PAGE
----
October 2009, Solution Exchange India
Ama Sofi does not make his livelihood by selling ice cram in Srinagar any more. The glacier ice that he would use to make ice cream is no more found in summer months. This livelihood option for a number of women in the outskirts of Srinagar who supplied him glacier ice also disappeared. This experience was shared during the discussion on the query on Climate Change and Himalayan Ecosystem. Fast melting and receding of glaciers is a direct impact of Climate Change on the Himalayan Ecosystem. Members highlighted changes in rainfall pattern and intensity, increase in average winter temperatures, changes in forest composition and cropping pattern and shifting of seasons as other impacts.
The rainfall distribution in Himachal Pradesh has undergone drastic changes along with increase in frequency of extreme weather event like cloudbursts and floods. While monsoon has shifted to late August, the winter rains have got delayed to March and April. The winter days have reduced drastically and average winter temperatures have increased.
These changes have hampered apple production in Bajaura, located in the lower part of the Kullu
Valley and once known for good quality apples. The apple belt in the valley is moving up. Early rain in April affects pollination as the rain, washes away the pollen. This directly affects the fruit production. Higher winter temperatures are not good for meeting the chilling requirement of apple crops, a prerequisite for bud breaking. Reduction of flow in rivers/ streams due to receding glaciers has led to conflict over water in Kullu Valley.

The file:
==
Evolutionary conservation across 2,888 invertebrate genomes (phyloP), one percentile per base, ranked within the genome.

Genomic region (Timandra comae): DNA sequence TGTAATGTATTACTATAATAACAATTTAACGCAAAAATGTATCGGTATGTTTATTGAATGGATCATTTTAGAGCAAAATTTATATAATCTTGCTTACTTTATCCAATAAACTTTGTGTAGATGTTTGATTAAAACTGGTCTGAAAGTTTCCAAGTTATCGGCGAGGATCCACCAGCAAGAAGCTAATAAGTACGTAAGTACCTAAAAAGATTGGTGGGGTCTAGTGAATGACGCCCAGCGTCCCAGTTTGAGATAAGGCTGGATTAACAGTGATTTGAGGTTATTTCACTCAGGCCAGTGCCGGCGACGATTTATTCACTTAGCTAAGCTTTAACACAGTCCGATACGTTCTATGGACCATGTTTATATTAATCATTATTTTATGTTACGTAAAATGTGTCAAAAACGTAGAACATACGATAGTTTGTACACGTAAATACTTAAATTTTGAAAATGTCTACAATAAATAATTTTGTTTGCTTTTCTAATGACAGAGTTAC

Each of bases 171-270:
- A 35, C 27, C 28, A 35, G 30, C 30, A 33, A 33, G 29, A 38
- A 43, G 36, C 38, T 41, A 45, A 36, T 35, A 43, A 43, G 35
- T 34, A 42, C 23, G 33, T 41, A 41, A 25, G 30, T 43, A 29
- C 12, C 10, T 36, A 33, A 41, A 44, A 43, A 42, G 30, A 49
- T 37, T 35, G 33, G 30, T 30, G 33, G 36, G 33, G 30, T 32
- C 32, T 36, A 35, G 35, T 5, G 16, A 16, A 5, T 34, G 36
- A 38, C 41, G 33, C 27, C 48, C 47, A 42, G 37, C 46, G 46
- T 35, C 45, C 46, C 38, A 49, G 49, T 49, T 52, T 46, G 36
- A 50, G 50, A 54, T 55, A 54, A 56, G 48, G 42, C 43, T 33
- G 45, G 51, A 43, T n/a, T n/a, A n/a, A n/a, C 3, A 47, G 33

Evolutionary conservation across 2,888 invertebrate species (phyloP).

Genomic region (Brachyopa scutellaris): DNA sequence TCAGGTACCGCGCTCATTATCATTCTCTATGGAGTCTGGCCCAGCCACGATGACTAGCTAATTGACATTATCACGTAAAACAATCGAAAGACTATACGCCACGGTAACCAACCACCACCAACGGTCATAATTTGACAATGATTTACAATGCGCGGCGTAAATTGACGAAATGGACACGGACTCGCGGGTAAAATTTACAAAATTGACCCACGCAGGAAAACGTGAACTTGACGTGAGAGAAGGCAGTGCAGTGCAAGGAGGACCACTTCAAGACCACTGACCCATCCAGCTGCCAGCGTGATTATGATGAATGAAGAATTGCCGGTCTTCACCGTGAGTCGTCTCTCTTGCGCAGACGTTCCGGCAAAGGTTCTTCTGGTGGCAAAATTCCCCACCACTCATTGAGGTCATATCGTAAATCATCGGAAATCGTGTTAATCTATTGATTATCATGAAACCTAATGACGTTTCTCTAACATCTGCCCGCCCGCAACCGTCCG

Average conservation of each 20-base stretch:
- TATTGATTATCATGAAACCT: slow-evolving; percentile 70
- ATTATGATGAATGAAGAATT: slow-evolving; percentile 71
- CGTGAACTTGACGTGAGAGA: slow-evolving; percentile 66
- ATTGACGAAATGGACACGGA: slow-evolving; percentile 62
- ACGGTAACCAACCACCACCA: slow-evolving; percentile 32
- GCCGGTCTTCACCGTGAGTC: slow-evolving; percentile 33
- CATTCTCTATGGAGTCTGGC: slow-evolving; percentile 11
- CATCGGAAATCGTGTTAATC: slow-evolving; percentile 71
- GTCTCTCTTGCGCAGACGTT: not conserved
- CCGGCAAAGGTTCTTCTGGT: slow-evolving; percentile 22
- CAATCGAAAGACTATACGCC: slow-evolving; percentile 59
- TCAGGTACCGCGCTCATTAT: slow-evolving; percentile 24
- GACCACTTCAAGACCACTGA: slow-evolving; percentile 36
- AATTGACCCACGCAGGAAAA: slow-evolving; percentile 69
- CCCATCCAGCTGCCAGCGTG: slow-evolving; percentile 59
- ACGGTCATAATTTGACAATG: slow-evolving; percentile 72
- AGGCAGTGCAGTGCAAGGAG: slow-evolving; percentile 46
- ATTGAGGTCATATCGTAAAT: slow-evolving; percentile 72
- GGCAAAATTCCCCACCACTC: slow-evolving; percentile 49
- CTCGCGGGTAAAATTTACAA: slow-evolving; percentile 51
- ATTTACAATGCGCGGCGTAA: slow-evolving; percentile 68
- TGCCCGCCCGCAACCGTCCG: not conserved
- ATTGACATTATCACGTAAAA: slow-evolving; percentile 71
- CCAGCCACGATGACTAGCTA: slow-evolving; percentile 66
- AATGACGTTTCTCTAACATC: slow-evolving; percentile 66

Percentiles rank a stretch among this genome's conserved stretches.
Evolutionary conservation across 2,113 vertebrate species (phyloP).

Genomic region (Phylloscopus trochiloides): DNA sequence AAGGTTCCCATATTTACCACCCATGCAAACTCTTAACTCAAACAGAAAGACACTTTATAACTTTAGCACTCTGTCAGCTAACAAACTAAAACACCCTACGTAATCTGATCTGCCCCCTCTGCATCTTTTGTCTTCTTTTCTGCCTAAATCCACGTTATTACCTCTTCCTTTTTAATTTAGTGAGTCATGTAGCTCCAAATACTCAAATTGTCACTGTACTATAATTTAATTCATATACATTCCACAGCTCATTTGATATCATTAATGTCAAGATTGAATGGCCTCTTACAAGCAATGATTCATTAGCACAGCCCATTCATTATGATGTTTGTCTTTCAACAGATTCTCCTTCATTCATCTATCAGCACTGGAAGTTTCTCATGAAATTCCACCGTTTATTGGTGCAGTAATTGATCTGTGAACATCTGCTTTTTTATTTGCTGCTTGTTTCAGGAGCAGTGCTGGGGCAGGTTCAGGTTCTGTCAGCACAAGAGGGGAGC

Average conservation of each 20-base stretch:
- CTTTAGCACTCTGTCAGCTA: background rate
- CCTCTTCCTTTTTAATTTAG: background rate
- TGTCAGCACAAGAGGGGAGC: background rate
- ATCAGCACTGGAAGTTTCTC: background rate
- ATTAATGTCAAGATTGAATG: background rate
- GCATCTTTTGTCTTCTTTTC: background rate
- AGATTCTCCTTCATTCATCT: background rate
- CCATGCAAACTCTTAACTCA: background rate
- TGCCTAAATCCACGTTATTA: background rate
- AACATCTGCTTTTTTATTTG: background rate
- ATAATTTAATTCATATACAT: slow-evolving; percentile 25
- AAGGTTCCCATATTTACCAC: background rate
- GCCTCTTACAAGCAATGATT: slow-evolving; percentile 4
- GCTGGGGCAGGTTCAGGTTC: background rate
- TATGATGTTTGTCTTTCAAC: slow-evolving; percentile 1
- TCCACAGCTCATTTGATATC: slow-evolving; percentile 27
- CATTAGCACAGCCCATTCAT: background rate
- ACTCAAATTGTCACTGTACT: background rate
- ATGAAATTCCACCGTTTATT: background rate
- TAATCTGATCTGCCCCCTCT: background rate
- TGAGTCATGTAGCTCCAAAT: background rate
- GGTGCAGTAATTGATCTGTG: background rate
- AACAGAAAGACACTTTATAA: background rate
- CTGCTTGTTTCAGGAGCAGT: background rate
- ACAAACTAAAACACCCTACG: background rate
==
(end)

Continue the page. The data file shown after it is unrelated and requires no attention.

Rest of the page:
In Uttarakhand, monsoon in last few years has shifted from July/August to August/September and winter precipitation from December/January to January/February. These changes are affecting production of Amranthus (a good cash crop of high altitudinal village of the Uttarakhand) and winter crops like barley and wheat. Change in average winter temperature has led to early flowering in Rhododendron in Uttarakhand, affecting availability of flowers for annual rituals. The Chamba fruit belt once famous for apple orchards, in Uttarakhand, has seen complete change in cropping patterns. The Himalaya in Uttarakhand and Himachal Pradesh has seen invasion of pine forests upwards into oak forests, affecting fodder availability for livestock and people’s livelihood. In some areas tree line is moving upwards as it is observed in Lohajang area of Chamoli district. In Kashmir, melting glaciers and erratic rainfall is affecting water availability. This is affecting agriculture which was traditionally heavily dependent on abundant water resources in the region.
Lately Himalayan region has seen unprecedented infrastructure development activities including construction of many dams. These activities along with unchecked exploitation of natural resources have aggravated adverse effects of Climate Change. These activities are further destroying already climate-affected pasture lands.